IIIT Hyderabad create first ever Indian Brain Atlas

Researchers at International Institute of Information Technology (IIIT-H), Hyderabad, have created the first-ever Indian Brain Atlas referred to as IBA 100. The research has been published in a peer-reviewed journal– Neurology India.

The Indian human brain atlas construction was undertaken by team of IIITH researchers was led by Jayanthi Sivaswamy from Centre for Visual Information Technology (CVIT) in collaboration with Department of Imaging Sciences and Interventional Radiology (DISIR), Sree Chitra Tirunal Institute for Medical Sciences and Technology, Thiruvananthapuram.

Standard Brain Atlases

The earliest known brain atlas, ‘the Talairach and Tournoux atlas’, was created by manually drawing post-mortem brain sections of a 60-year-old French woman. It was in 1993 that  Montreal Neurological Institute (MNI) and International Consortium for Brain Mapping (ICBM) created first digital human brain atlas. Recently, MNI and ICBM released other brain atlases that are widely used as a standard in neuroscience studies, but these ‘standard’ brain templates created using Caucasian brains are not ideal to analyze brain differences from other ethnicities, such as Indian population.

Even Chinese and Korean brain templates had been constructed but until now there was no corresponding template constructed for the Indian-specific population.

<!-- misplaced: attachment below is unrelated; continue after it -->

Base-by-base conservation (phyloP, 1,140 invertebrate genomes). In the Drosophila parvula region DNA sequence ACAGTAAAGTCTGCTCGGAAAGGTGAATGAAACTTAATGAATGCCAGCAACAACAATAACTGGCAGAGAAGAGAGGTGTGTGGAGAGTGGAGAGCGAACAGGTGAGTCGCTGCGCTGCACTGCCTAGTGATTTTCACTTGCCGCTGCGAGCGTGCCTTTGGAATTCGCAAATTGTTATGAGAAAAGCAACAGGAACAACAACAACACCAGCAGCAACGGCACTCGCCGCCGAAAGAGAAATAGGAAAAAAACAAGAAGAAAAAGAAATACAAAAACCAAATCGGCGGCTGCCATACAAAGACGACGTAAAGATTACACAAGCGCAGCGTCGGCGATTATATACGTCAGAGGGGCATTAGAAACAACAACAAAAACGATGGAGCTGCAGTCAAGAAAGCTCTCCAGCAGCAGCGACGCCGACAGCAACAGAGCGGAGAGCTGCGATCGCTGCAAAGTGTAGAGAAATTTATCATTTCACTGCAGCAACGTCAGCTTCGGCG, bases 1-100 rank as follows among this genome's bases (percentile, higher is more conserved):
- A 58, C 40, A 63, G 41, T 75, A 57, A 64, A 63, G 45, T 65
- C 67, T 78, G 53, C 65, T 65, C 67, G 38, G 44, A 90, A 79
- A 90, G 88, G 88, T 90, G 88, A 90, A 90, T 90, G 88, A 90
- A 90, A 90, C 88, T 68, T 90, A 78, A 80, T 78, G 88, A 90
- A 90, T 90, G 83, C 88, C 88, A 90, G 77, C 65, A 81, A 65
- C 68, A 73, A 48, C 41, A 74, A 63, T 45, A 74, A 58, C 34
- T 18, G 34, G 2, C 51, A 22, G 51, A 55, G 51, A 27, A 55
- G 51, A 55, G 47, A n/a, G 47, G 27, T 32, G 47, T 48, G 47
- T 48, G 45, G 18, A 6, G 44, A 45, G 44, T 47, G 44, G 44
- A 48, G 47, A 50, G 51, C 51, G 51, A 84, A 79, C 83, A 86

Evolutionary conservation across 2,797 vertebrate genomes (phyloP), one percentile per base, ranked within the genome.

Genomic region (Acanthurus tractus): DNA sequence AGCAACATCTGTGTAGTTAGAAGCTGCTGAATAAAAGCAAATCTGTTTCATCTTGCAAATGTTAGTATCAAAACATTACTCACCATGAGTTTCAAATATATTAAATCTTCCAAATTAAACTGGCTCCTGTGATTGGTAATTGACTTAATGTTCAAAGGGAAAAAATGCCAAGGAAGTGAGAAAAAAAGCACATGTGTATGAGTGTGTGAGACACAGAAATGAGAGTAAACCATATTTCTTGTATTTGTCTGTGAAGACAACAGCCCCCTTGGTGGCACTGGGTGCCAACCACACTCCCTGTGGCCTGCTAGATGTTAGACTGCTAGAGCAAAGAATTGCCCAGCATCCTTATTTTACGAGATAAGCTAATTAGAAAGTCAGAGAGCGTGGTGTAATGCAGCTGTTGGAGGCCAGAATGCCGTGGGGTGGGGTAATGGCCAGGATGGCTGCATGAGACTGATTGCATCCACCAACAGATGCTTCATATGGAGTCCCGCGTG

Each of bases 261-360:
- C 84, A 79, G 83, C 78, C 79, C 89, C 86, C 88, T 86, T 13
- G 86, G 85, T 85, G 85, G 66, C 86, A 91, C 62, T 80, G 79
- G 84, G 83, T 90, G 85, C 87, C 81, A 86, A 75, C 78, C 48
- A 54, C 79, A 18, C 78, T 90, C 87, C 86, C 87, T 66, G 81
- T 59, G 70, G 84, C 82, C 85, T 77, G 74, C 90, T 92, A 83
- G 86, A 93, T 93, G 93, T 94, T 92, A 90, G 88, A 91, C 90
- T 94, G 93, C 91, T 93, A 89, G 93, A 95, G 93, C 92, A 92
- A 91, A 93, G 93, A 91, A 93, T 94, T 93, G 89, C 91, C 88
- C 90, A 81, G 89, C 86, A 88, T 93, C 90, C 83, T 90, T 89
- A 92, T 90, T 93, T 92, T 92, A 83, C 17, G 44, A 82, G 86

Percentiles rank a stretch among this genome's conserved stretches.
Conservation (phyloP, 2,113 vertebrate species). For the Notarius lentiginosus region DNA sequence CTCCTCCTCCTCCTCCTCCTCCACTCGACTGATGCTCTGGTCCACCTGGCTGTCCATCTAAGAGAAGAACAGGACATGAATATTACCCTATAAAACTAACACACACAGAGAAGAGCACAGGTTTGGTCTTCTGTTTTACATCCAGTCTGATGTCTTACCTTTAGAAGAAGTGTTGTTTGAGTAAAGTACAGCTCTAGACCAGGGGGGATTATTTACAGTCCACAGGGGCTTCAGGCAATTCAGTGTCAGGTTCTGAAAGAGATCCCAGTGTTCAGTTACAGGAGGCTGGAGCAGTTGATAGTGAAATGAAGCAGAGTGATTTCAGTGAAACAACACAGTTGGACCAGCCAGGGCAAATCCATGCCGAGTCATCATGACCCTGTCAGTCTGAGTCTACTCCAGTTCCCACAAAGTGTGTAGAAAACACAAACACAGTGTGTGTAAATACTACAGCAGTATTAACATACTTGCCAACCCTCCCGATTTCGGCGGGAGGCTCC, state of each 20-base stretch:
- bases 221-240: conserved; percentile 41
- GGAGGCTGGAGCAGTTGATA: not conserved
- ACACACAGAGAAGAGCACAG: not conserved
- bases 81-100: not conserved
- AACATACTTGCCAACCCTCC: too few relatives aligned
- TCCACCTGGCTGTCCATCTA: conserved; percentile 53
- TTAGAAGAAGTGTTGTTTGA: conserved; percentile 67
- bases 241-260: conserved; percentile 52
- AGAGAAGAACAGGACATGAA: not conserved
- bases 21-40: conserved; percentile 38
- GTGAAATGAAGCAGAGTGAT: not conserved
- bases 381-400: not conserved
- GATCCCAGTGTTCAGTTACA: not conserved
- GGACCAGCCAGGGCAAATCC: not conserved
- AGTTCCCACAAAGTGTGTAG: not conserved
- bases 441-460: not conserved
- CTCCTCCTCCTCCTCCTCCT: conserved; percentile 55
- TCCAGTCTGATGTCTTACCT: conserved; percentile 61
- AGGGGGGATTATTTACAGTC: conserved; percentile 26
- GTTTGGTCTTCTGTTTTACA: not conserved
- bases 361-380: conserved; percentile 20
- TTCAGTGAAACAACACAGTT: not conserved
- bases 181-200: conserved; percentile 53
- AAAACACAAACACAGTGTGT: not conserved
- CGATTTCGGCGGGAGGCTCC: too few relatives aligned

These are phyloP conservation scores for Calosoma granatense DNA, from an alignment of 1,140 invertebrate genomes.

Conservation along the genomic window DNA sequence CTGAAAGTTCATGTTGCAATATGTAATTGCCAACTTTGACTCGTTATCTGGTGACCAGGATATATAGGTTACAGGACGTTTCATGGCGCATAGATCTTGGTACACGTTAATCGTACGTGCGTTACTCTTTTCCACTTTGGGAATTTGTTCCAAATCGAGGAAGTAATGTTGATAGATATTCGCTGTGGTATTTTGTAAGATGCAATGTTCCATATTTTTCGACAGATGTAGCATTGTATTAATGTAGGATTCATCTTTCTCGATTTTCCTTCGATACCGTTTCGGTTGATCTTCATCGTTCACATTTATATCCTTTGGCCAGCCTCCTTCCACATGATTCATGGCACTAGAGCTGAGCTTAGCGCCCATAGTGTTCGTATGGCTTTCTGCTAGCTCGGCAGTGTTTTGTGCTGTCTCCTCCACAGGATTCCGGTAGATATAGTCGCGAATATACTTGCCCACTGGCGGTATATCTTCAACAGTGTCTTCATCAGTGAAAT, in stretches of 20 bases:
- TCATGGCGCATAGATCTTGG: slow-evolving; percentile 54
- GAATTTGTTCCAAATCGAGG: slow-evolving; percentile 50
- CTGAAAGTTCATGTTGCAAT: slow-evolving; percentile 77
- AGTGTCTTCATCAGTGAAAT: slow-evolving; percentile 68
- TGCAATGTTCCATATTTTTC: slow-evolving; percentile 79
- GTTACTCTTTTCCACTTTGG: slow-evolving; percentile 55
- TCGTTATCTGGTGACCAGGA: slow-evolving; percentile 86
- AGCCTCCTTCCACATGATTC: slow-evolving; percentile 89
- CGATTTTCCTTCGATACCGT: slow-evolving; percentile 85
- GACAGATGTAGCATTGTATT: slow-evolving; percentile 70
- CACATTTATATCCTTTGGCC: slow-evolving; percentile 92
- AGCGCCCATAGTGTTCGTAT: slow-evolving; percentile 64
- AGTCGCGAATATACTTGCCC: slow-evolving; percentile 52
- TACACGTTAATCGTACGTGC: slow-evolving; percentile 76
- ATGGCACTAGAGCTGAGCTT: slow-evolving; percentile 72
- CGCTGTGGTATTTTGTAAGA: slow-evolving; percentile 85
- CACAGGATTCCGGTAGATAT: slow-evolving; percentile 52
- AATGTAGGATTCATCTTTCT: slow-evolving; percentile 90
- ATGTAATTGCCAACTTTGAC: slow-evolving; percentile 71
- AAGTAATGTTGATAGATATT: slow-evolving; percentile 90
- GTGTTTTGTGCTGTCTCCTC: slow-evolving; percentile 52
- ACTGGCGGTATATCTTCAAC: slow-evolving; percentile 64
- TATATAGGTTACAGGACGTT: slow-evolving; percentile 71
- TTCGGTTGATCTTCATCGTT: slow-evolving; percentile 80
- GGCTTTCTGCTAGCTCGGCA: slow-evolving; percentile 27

Key Highlights of Study

Study has revealed that Indian brain, on an average, is smaller in height, width and volume when compared to Caucasian and eastern (Chinese and Korean) populations. The differences were found even at structure level, like in volume of hippocampus and so on.

The implications of the findings includes better and early diagnosis of treatment outcomes of neurological problems or brain related ailments such dementia, Alzheimer’s disease, Parkinson’s disease and other brain-related ailments.

Baseline: Since birth, the brain grows at an alarming rate, but according to experts, it is around age 20-30, that the brain is said to be fully developed, or mature. Therefore researchers collected the scans from an equal number of healthy male and female subjects who fell in age group of 21-30 years, considered as the baseline.

Curbing Misdiagnosis: Medical practitioners depend on Magnetic Resonance Imaging (MRI) scan to decide on line of treatment and since the references they use are the one’s created by MNI, based on Caucasian brains, thus the revelations by current findings on Indian brains, show that the differences in MRI scans that can emerge by comparisons (because Indian brains are smaller than Caucasian) can be alarming and lead to misdiagnosis.

Way Ahead: The next step would be to prepare atlases for different age groups to study age related affects on brain anatomy. Researches will now collect MRI scans to create brain atlases for different age groups, such as 20-30, 30-40, 40-50 and 50-60, which will be beneficial to track brain and see how it ages over time and in the long run understand dementia, Alzheimer’s, Parkinson’s etc.




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